Nahla Abdel Moneim
In the context of US President Donald Trump’s interest to address the military presence of his country’s forces in Afghanistan without harming their interests, he stressed that no serious negotiations with the Afghan Taliban could be concluded without a permanent ceasefire.
On January 22, the White House issued a statement about a dialogue between Trump and his Afghan counterpart, Ashraf Ghani, on the sidelines of the World Economic Forum (WEF) in Davos, during which the complete and final ceasefire was a prerequisite for completing the negotiation process to build a stable Afghan state.
Trump also met Pakistani Prime Minister Imran Khan, who confirmed that the conversation between them focused on the issue of Afghanistan and the Taliban, expecting that a peaceful solution to the issue would be concluded as soon as possible. Khan stressed his efforts to reconcile the trends between the disputers without entering as a party to the crisis. However, the spokesperson for the Taliban’s political office in Doha, Suhail Shaheen, said that the ceasefire is the next step to signing a peace agreement with Washington, but added that it requires the latter’s full military withdrawal from the country, according to the Afghan news site TOLOnews.
Ceasefire scenarios and future negotiations
In light of the aforementioned, it is clear that the ceasefire is a condition for both parties. For Washington, it is a condition for negotiating, while for the Taliban it is a tool of pressure until the completion of the agreement according to its terms on a military withdrawal, the release of its detainees, and the removal of their names from the international terrorist lists.
Pakistan a weak mediator
It is clear that the American president is still counting on Pakistan as a party who can play a positive role to resolve the crisis and control the Taliban movement. Commenting on this, political researcher Muhammad Faraj Abu al-Nur said in a statement to the Reference that the link between Pakistan and the movement is the geographical and tribal variable between the Pakistan and Afghanistan branches, as well as the spread of Taliban elements on the borders between the two countries with suspicions of continuous support.
But relying on Pakistan by pressing it economically to intervene to solve the Taliban crisis in favor of Washington is not easy, because it has little influence on the movement and does not possess real tools to pressure it. From Abu al-Nur’s viewpoint, the Taliban controls large sections of the Afghan side in favor of limited control for the country’s government.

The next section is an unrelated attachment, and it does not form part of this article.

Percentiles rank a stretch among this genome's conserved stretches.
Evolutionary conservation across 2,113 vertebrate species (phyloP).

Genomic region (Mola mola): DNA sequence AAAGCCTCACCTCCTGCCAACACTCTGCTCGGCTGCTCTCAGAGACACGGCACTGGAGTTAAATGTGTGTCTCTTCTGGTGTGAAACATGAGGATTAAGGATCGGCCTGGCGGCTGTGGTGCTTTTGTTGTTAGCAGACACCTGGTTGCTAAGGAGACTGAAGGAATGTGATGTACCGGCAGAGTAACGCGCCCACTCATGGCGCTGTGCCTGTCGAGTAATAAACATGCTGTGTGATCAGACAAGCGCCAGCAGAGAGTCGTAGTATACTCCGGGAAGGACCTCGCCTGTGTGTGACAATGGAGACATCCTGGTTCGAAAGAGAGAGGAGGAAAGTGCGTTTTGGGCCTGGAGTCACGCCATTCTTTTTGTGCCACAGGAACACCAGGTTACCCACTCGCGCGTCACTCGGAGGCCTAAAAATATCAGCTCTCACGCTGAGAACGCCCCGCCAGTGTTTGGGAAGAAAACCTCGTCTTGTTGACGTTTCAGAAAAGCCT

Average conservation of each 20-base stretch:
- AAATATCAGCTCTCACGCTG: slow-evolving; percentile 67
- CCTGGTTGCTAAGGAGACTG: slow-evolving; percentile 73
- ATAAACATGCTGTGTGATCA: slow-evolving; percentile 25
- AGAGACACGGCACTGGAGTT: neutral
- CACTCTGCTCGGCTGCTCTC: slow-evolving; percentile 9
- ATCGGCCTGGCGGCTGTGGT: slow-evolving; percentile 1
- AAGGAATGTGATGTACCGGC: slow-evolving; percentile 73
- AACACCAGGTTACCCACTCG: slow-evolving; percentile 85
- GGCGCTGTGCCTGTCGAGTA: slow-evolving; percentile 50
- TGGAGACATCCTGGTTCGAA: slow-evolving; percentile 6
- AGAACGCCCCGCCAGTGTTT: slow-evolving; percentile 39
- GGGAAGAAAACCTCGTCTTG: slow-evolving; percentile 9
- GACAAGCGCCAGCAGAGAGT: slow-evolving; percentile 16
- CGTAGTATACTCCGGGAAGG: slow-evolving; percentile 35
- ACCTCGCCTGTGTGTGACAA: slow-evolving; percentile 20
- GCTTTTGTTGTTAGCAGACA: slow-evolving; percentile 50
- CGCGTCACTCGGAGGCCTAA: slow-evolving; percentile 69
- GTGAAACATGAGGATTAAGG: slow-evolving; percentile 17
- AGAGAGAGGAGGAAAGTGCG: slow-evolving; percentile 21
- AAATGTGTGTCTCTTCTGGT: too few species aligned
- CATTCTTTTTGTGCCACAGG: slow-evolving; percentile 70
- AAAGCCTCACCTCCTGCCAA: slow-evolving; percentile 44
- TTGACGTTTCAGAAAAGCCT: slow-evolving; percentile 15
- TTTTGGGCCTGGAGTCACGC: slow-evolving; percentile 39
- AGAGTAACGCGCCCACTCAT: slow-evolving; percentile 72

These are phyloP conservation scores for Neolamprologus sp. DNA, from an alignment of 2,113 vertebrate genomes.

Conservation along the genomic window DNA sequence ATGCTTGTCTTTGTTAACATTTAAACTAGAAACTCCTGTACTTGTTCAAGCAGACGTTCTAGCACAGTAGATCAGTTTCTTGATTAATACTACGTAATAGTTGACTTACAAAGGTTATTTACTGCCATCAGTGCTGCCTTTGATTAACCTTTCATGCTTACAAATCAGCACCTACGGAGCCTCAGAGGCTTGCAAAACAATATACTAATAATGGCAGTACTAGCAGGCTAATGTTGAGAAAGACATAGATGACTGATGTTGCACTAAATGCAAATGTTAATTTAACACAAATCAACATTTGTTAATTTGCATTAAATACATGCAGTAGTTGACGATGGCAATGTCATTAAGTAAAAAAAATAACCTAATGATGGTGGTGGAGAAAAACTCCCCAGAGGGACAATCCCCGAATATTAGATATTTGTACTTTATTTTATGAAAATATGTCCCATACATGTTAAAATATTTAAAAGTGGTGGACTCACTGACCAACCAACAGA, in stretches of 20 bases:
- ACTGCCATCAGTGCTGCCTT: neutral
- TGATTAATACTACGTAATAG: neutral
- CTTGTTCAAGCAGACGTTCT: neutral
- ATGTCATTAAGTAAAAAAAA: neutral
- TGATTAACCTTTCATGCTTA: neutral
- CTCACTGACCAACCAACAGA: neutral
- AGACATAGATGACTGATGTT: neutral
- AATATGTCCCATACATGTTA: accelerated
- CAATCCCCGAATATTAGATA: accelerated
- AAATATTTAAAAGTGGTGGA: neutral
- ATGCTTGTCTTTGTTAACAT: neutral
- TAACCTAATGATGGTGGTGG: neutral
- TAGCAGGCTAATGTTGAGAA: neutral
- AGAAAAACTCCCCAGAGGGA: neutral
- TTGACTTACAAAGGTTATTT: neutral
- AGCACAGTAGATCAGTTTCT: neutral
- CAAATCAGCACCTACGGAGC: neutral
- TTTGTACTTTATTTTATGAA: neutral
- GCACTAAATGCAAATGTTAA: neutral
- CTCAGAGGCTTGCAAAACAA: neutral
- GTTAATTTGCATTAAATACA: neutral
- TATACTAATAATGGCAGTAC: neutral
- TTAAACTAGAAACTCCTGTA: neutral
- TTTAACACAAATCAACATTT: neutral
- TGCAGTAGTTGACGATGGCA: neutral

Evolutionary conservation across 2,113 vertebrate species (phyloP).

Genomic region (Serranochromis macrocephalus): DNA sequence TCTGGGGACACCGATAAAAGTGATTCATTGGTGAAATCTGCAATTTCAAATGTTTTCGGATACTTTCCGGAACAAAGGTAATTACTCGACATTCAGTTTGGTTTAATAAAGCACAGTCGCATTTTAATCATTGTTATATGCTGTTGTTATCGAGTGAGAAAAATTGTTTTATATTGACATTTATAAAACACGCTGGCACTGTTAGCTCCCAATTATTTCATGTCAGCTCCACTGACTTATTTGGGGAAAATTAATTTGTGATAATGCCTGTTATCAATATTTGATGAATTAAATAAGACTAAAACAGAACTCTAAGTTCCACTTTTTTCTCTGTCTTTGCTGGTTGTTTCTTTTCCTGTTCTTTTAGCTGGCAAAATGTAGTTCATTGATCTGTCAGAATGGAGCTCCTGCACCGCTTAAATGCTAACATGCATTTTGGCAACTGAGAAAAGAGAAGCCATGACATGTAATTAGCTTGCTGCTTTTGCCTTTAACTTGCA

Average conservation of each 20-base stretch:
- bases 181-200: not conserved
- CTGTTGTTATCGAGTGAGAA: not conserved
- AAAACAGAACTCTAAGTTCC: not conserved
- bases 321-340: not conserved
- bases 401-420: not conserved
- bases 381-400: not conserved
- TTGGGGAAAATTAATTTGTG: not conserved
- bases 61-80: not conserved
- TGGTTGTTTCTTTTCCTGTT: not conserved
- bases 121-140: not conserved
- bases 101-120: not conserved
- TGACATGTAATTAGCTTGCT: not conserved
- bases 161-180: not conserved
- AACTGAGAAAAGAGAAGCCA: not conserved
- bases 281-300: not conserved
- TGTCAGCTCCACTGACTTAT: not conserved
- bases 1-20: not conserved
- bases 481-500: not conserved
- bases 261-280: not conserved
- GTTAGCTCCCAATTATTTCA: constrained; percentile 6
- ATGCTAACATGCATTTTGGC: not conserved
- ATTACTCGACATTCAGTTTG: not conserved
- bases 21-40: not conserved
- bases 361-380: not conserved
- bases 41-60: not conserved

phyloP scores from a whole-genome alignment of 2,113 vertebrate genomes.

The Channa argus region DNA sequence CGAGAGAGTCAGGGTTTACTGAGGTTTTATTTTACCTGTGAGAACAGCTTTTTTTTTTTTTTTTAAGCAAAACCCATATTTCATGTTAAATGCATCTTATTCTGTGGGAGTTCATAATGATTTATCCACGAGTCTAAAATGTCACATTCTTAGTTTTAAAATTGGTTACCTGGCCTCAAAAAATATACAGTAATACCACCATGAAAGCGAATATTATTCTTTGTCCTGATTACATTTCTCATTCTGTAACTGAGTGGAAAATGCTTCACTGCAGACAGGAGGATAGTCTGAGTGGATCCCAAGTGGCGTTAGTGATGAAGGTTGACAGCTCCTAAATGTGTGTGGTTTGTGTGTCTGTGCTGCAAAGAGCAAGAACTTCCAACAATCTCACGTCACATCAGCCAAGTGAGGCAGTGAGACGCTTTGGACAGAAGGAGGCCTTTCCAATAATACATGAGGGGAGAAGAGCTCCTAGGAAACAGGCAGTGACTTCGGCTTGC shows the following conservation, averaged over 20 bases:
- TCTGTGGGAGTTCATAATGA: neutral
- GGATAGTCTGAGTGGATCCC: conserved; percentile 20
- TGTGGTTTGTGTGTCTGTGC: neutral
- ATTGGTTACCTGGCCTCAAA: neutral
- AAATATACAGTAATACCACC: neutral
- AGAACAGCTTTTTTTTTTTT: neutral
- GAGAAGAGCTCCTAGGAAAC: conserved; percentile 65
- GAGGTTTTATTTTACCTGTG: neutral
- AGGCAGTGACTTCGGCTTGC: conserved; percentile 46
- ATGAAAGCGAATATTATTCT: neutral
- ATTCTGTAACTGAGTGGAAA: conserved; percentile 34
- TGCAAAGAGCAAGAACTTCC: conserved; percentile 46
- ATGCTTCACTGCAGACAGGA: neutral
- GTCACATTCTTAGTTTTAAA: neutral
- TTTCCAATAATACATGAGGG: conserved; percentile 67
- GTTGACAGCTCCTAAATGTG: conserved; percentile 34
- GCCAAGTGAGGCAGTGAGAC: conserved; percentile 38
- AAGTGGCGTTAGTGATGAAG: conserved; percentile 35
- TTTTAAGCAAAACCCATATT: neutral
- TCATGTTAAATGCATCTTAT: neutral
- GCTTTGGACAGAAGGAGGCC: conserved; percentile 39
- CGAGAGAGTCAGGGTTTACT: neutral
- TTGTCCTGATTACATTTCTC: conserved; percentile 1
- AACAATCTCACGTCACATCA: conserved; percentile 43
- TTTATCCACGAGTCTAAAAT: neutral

Fighting is the Taliban’s powerful pressure tool
On the other hand, Ali Bakr, a researcher of terrorist movements at the Al-Ahram Center for Political and Strategic Studies, believes that the Taliban’s military operations are a means of pressure for political gain, and therefore the war machine will not stop until after a satisfactory agreement is reached. In a statement to the Reference, he said that the Taliban is the most powerful party on the ground and therefore dictates its terms.
Bakr stressed that reaching a final agreement between the two parties is a problem of the utmost difficulty and complexity, because the Taliban is closely linked to terrorist groups in the region, and there are not enough guarantees to end them.
The problem of international equations
The ongoing war in Afghanistan is only a game of regional power balances and economic interests that violate the security of the country, Nourhan El-Sheikh, a professor of political science at Cairo University, told the Reference, stressing that Washington has enough military and international power to liquidate the entire Taliban but does not have a real political will to do so. She pointed out that the goal of the current negotiations with the movement are only based on Trump’s desire to fulfill his electoral promises about ending the presence of US military forces abroad. As for the region’s future, tension benefits Washington’s interests to a higher degree for economic and political profitability. On the one hand it supports sales of weapons and military equipment by the US Department of Defense, while on the other hand it prevents the movement from ruling alone and its involvement in other international interests.